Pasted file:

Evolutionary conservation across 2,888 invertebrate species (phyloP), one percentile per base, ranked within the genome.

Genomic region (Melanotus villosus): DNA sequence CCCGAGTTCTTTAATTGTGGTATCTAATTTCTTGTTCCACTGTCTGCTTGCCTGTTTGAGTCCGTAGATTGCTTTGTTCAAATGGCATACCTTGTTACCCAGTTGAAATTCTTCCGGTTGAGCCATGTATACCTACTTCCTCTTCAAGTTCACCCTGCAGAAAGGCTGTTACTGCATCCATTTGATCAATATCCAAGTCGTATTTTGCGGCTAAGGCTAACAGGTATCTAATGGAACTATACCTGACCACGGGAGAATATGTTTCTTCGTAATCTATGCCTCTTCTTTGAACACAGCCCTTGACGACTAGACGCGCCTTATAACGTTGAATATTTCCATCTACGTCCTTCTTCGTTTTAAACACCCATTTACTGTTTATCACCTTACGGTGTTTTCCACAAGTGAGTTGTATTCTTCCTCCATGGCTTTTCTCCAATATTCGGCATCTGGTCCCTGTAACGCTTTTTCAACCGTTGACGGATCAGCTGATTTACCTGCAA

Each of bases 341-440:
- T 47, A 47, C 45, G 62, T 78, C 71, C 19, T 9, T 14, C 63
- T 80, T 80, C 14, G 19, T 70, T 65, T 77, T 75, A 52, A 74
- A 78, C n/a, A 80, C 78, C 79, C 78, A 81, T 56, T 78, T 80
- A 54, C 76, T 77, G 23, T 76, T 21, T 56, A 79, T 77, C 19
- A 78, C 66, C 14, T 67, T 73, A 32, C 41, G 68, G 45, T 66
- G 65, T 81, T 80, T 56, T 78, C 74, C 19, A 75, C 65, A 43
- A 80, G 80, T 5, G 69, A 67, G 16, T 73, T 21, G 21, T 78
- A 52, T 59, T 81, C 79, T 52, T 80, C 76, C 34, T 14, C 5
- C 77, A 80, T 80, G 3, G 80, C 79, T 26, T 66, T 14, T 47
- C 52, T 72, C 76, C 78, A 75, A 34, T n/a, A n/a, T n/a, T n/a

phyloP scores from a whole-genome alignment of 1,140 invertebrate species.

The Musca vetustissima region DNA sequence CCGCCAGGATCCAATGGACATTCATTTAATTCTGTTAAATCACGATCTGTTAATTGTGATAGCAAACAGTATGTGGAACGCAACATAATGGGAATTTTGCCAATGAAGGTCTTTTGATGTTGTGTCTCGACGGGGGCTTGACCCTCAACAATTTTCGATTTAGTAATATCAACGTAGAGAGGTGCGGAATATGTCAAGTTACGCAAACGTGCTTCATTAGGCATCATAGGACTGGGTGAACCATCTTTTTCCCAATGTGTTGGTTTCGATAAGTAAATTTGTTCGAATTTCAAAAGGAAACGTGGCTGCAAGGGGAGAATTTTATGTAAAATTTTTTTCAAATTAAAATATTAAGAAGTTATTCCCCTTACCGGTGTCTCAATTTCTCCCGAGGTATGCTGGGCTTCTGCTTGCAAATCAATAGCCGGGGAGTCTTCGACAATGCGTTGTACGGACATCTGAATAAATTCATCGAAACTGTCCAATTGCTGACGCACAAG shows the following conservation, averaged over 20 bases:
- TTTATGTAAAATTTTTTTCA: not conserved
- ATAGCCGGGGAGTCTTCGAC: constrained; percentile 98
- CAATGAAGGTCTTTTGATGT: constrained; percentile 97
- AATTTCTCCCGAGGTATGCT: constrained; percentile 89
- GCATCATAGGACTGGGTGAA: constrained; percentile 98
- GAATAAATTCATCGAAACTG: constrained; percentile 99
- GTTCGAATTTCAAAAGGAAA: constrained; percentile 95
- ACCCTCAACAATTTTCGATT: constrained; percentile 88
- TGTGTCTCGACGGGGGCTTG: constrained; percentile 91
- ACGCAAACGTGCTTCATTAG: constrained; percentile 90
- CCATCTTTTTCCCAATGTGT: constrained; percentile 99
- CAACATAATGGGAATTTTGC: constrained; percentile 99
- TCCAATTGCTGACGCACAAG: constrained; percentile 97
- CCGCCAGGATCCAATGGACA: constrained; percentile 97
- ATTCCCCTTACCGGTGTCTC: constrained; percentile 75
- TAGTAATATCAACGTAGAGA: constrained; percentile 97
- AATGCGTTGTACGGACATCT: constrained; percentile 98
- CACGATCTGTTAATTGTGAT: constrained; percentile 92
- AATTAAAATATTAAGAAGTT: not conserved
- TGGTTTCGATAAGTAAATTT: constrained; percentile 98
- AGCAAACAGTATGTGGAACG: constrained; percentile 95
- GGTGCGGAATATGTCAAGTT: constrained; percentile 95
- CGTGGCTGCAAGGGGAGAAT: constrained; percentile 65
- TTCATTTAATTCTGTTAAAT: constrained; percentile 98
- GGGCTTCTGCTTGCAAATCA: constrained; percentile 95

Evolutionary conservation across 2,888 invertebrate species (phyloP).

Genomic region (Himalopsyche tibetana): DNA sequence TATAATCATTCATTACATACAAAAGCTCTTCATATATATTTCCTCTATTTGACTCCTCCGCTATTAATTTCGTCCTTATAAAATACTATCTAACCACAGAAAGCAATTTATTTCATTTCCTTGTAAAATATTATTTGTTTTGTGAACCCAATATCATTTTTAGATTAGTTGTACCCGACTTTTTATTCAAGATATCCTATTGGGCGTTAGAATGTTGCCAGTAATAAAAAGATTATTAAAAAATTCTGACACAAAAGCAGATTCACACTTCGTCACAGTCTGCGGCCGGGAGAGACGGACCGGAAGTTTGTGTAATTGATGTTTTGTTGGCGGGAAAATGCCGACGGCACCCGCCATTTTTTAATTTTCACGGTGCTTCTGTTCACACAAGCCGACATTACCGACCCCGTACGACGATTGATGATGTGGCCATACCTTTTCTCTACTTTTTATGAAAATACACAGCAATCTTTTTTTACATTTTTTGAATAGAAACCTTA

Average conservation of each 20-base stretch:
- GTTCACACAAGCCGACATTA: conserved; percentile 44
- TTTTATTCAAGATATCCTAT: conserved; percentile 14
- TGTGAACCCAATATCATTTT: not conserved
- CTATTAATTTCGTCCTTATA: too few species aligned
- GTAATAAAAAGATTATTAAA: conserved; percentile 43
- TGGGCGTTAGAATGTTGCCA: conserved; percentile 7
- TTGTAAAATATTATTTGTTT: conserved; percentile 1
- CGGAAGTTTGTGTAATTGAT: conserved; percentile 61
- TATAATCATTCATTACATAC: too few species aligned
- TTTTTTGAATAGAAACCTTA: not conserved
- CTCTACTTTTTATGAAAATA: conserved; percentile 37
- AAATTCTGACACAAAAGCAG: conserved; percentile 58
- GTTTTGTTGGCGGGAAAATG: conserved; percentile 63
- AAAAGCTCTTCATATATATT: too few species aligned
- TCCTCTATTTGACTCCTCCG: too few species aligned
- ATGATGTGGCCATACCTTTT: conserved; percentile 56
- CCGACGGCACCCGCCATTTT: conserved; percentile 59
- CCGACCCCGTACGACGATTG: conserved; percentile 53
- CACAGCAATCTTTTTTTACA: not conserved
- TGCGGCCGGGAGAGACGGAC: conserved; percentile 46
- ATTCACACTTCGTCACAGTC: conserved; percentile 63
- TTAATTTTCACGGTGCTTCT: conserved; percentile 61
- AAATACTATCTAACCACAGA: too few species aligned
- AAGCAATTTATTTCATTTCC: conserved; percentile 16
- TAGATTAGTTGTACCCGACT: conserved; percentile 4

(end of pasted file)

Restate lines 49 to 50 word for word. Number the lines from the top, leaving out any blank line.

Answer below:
- TGGGCGTTAGAATGTTGCCA: conserved; percentile 7
- TTGTAAAATATTATTTGTTT: conserved; percentile 1